Prosopagnosia, also known as "face blindness", is the inability to recognise faces.
Face blindnessoften affects people from birth and is usually a problem a person has for most or all of their life.It can have a severe impact on everyday life (see below).
Many people with prosopagnosia aren't able to recognise family members, partners or friends.
They may cope by using alternative strategies to recognise people, such as remembering the way they walk, or theirhairstyle, voice orclothing.
Butthese types of compensation strategies don't always work, particularly when a person with prosopagnosia meets someone out of context, at a place or time they're not used to seeing that person.
Find out about prosopagnosia (an inability to recognise faces), including how the condition can affect a person's everyday life, plus details about commonly used coping strategies.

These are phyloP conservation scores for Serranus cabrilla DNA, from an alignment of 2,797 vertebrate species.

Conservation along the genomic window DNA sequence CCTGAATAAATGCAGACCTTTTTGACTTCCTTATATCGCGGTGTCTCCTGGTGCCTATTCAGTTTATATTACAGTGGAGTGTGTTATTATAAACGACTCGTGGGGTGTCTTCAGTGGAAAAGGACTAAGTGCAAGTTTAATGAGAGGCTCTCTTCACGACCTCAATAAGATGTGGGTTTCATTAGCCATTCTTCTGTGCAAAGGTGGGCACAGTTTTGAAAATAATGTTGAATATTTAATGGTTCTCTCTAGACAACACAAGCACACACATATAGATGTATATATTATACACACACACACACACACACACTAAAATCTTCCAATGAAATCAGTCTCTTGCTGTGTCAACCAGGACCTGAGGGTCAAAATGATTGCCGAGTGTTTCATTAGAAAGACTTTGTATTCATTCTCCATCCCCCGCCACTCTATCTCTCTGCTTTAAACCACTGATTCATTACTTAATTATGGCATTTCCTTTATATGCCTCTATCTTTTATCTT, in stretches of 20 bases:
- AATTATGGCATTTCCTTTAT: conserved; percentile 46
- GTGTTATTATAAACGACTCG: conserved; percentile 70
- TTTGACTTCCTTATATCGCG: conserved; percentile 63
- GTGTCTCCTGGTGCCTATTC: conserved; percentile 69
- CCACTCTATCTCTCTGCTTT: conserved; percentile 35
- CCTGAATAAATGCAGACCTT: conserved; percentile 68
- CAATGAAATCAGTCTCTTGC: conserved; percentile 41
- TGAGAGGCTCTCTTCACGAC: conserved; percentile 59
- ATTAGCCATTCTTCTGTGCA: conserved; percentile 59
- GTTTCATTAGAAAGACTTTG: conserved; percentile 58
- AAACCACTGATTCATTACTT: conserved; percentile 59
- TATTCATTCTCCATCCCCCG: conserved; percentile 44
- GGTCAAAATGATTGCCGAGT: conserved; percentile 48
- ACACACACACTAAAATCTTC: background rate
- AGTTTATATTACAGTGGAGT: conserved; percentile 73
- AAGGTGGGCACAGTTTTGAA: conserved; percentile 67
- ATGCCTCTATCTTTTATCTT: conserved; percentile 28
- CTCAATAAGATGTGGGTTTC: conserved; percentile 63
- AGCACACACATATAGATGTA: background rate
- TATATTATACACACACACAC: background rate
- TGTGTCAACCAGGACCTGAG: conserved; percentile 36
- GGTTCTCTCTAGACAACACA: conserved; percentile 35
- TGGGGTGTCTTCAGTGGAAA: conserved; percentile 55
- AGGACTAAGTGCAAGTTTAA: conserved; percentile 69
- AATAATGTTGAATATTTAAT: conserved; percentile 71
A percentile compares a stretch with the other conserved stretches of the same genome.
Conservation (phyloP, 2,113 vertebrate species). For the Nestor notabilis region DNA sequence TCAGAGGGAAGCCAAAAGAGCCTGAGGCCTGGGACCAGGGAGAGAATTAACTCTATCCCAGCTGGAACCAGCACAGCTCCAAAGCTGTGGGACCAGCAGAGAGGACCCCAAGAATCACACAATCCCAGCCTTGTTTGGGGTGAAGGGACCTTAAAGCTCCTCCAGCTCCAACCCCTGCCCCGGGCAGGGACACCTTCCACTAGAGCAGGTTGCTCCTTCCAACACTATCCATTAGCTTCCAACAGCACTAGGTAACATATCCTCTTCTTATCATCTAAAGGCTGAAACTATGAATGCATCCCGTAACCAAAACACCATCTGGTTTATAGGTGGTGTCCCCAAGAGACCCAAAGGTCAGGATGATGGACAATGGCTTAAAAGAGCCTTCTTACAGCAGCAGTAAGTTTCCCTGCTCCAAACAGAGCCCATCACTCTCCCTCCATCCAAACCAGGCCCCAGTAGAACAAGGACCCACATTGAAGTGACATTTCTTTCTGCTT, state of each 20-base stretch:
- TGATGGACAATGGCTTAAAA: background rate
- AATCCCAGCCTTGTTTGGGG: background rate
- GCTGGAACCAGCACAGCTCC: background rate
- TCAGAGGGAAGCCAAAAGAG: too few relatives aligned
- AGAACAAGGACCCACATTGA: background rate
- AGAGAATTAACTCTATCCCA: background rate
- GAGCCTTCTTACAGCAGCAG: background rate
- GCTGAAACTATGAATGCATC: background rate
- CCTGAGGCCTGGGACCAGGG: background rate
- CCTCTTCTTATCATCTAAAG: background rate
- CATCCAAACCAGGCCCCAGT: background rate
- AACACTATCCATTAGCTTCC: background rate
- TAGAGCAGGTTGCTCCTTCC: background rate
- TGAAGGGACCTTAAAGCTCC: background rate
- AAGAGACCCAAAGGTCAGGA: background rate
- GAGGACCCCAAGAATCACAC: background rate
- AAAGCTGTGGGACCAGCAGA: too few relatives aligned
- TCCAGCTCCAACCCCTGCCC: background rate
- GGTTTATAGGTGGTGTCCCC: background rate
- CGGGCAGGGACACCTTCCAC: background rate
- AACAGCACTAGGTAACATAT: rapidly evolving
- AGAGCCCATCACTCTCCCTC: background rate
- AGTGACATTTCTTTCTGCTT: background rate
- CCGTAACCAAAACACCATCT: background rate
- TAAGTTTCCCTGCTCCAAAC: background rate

A person with prosopagnosia may avoid social interaction and develop social anxiety disorder (an overwhelming fear of social situations). They may also have difficulty forming relationships or experi
There are two types of prosopagnosia known as: developmental prosopagnosia where a person has prosopagnosia without havingbrain damage acquired prosopagnosiawhere a person develops prosopagnosia af
If you have problems recognising faces, your GP may refer you to a clinical neuropsychologist working within the NHS or private practice. You may also be referred to a researcher who specialises in t
There's no specific treatment for prosopagnosia, but researchers are continuing to investigate what causes the condition, and training programmes are being developed to help improve facial recognition